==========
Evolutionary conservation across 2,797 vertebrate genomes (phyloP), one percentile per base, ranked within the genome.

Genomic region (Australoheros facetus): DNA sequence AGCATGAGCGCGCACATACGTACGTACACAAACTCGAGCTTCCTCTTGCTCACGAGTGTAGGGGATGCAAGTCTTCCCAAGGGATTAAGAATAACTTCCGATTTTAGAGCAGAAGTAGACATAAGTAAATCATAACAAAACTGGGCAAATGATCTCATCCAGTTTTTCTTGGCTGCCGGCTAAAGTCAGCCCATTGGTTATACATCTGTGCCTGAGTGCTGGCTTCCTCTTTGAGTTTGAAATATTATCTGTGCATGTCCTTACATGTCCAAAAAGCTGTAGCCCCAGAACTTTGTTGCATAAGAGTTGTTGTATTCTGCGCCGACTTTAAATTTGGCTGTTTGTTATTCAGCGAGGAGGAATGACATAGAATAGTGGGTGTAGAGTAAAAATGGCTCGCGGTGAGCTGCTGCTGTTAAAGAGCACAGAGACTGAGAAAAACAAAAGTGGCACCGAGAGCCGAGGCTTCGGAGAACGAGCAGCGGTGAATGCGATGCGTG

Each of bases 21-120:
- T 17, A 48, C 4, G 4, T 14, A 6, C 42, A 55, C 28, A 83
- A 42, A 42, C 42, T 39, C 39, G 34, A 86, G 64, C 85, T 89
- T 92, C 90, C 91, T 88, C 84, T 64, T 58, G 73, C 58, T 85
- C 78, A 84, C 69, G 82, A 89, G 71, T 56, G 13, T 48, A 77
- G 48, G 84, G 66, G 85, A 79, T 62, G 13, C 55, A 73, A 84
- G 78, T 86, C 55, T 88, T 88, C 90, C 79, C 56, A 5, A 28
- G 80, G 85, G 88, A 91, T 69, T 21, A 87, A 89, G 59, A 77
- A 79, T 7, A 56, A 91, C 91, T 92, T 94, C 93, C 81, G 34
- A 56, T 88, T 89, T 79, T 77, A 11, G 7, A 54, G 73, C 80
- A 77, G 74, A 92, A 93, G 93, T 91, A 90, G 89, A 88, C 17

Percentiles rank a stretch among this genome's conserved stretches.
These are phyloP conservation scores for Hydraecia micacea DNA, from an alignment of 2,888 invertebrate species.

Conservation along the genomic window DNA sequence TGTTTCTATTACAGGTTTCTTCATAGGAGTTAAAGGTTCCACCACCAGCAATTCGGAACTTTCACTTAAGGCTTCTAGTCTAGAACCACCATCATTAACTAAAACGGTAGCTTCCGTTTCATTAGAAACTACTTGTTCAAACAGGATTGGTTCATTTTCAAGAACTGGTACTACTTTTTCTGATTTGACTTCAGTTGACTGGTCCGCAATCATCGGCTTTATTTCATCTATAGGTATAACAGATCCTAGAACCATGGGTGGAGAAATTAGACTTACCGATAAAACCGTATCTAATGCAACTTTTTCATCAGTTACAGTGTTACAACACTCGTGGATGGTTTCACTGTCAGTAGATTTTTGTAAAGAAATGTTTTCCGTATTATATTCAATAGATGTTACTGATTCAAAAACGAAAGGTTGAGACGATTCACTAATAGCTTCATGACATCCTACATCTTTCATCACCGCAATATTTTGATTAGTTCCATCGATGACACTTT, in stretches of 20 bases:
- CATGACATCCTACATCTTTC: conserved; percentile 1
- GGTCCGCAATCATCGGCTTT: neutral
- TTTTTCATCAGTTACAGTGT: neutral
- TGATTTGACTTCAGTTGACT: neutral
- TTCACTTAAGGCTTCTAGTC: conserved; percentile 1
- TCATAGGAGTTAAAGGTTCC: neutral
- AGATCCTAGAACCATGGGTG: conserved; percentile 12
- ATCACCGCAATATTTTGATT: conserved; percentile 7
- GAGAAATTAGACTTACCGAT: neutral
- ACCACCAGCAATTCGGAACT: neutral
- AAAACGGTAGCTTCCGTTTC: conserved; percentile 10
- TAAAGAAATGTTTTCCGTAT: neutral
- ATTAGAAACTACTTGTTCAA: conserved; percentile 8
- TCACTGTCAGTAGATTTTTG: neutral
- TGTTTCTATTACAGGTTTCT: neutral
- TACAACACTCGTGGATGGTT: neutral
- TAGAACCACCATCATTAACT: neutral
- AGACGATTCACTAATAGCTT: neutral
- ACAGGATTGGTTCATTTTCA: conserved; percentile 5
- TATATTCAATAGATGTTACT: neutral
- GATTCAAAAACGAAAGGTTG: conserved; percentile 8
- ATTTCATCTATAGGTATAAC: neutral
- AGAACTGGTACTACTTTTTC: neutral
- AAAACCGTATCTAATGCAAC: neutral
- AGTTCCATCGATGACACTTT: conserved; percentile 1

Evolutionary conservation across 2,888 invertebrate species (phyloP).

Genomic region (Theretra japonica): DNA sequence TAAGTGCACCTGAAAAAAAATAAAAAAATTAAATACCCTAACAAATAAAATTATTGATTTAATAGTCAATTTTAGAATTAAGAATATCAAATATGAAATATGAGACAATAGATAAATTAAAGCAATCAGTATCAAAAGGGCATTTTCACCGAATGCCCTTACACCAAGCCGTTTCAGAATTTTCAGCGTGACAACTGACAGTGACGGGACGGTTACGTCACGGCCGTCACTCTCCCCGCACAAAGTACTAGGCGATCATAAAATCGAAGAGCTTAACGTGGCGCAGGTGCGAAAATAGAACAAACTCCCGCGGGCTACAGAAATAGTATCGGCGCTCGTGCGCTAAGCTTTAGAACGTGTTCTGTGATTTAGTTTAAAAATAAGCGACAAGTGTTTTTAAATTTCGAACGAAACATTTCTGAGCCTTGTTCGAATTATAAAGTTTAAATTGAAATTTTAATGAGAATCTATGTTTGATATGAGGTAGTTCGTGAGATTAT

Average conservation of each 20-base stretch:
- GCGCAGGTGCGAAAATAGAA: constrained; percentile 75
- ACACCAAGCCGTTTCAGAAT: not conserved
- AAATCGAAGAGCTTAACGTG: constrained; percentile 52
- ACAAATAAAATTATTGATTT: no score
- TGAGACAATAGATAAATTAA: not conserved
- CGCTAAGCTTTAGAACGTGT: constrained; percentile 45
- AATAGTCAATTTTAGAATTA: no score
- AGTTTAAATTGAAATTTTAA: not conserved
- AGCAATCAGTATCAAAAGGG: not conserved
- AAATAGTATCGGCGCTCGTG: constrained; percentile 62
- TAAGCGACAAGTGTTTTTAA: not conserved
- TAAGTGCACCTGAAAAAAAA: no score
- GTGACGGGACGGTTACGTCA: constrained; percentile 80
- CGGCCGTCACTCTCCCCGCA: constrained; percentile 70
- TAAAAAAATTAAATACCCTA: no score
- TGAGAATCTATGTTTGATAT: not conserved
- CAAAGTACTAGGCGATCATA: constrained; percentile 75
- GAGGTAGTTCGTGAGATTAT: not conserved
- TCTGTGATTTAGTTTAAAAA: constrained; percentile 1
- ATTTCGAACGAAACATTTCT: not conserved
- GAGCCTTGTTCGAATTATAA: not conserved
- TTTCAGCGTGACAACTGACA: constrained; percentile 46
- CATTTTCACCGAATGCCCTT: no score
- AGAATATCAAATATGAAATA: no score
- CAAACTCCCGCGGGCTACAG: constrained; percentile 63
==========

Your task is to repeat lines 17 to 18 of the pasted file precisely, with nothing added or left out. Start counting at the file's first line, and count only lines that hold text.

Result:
- CATGACATCCTACATCTTTC: conserved; percentile 1
- GGTCCGCAATCATCGGCTTT: neutral